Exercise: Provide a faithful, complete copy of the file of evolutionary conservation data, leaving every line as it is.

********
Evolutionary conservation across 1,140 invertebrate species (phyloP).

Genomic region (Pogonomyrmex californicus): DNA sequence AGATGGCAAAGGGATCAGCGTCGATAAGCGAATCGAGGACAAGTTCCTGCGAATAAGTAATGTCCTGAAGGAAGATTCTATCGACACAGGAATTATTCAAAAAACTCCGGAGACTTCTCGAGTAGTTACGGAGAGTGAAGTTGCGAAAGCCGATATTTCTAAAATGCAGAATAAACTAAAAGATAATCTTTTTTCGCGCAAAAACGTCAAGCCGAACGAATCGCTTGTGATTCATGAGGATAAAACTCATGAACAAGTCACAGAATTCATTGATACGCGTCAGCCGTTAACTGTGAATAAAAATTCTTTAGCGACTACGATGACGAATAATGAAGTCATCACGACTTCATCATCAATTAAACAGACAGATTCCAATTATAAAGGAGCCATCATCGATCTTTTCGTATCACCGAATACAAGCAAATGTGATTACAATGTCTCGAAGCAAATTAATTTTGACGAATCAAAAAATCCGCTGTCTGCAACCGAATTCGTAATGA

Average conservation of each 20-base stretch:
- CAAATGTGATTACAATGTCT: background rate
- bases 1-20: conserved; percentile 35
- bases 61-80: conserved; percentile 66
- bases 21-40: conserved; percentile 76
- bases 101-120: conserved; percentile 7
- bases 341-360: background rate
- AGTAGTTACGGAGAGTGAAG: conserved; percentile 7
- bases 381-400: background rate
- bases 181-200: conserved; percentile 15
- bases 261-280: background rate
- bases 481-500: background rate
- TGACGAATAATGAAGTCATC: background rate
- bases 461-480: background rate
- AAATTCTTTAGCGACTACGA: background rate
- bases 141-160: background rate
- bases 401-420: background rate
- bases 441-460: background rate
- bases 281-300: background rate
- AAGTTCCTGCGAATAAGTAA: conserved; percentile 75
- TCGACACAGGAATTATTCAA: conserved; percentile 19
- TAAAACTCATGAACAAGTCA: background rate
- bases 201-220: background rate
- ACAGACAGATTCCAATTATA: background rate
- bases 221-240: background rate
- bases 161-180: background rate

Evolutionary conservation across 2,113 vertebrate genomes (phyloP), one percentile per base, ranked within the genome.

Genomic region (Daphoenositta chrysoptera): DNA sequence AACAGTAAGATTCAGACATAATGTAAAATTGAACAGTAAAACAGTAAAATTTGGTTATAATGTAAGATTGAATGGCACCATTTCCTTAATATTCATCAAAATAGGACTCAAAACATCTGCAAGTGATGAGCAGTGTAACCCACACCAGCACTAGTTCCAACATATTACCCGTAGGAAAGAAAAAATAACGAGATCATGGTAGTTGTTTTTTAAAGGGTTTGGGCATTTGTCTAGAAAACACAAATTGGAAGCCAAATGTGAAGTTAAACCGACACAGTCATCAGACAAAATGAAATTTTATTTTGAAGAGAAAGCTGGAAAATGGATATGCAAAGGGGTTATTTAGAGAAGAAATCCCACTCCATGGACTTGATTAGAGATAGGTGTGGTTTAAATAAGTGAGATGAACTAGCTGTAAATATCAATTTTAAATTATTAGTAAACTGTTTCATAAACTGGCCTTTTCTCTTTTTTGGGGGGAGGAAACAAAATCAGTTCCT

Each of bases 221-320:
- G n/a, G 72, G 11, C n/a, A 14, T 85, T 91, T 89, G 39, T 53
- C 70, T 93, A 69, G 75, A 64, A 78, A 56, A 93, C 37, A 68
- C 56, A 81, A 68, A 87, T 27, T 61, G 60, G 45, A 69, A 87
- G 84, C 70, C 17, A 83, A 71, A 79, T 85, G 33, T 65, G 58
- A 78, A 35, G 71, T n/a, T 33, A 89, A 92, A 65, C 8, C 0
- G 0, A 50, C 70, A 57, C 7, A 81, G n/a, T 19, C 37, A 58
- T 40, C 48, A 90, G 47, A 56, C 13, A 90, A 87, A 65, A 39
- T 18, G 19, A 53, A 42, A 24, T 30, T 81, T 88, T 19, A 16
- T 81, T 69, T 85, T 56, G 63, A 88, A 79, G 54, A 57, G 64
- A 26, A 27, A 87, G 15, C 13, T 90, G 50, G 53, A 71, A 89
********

Evolutionary conservation across 1,140 invertebrate species (phyloP).

Genomic region (Pogonomyrmex californicus): DNA sequence AGATGGCAAAGGGATCAGCGTCGATAAGCGAATCGAGGACAAGTTCCTGCGAATAAGTAATGTCCTGAAGGAAGATTCTATCGACACAGGAATTATTCAAAAAACTCCGGAGACTTCTCGAGTAGTTACGGAGAGTGAAGTTGCGAAAGCCGATATTTCTAAAATGCAGAATAAACTAAAAGATAATCTTTTTTCGCGCAAAAACGTCAAGCCGAACGAATCGCTTGTGATTCATGAGGATAAAACTCATGAACAAGTCACAGAATTCATTGATACGCGTCAGCCGTTAACTGTGAATAAAAATTCTTTAGCGACTACGATGACGAATAATGAAGTCATCACGACTTCATCATCAATTAAACAGACAGATTCCAATTATAAAGGAGCCATCATCGATCTTTTCGTATCACCGAATACAAGCAAATGTGATTACAATGTCTCGAAGCAAATTAATTTTGACGAATCAAAAAATCCGCTGTCTGCAACCGAATTCGTAATGA

Average conservation of each 20-base stretch:
- CAAATGTGATTACAATGTCT: background rate
- bases 1-20: conserved; percentile 35
- bases 61-80: conserved; percentile 66
- bases 21-40: conserved; percentile 76
- bases 101-120: conserved; percentile 7
- bases 341-360: background rate
- AGTAGTTACGGAGAGTGAAG: conserved; percentile 7
- bases 381-400: background rate
- bases 181-200: conserved; percentile 15
- bases 261-280: background rate
- bases 481-500: background rate
- TGACGAATAATGAAGTCATC: background rate
- bases 461-480: background rate
- AAATTCTTTAGCGACTACGA: background rate
- bases 141-160: background rate
- bases 401-420: background rate
- bases 441-460: background rate
- bases 281-300: background rate
- AAGTTCCTGCGAATAAGTAA: conserved; percentile 75
- TCGACACAGGAATTATTCAA: conserved; percentile 19
- TAAAACTCATGAACAAGTCA: background rate
- bases 201-220: background rate
- ACAGACAGATTCCAATTATA: background rate
- bases 221-240: background rate
- bases 161-180: background rate

Evolutionary conservation across 2,113 vertebrate genomes (phyloP), one percentile per base, ranked within the genome.

Genomic region (Daphoenositta chrysoptera): DNA sequence AACAGTAAGATTCAGACATAATGTAAAATTGAACAGTAAAACAGTAAAATTTGGTTATAATGTAAGATTGAATGGCACCATTTCCTTAATATTCATCAAAATAGGACTCAAAACATCTGCAAGTGATGAGCAGTGTAACCCACACCAGCACTAGTTCCAACATATTACCCGTAGGAAAGAAAAAATAACGAGATCATGGTAGTTGTTTTTTAAAGGGTTTGGGCATTTGTCTAGAAAACACAAATTGGAAGCCAAATGTGAAGTTAAACCGACACAGTCATCAGACAAAATGAAATTTTATTTTGAAGAGAAAGCTGGAAAATGGATATGCAAAGGGGTTATTTAGAGAAGAAATCCCACTCCATGGACTTGATTAGAGATAGGTGTGGTTTAAATAAGTGAGATGAACTAGCTGTAAATATCAATTTTAAATTATTAGTAAACTGTTTCATAAACTGGCCTTTTCTCTTTTTTGGGGGGAGGAAACAAAATCAGTTCCT

Each of bases 221-320:
- G n/a, G 72, G 11, C n/a, A 14, T 85, T 91, T 89, G 39, T 53
- C 70, T 93, A 69, G 75, A 64, A 78, A 56, A 93, C 37, A 68
- C 56, A 81, A 68, A 87, T 27, T 61, G 60, G 45, A 69, A 87
- G 84, C 70, C 17, A 83, A 71, A 79, T 85, G 33, T 65, G 58
- A 78, A 35, G 71, T n/a, T 33, A 89, A 92, A 65, C 8, C 0
- G 0, A 50, C 70, A 57, C 7, A 81, G n/a, T 19, C 37, A 58
- T 40, C 48, A 90, G 47, A 56, C 13, A 90, A 87, A 65, A 39
- T 18, G 19, A 53, A 42, A 24, T 30, T 81, T 88, T 19, A 16
- T 81, T 69, T 85, T 56, G 63, A 88, A 79, G 54, A 57, G 64
- A 26, A 27, A 87, G 15, C 13, T 90, G 50, G 53, A 71, A 89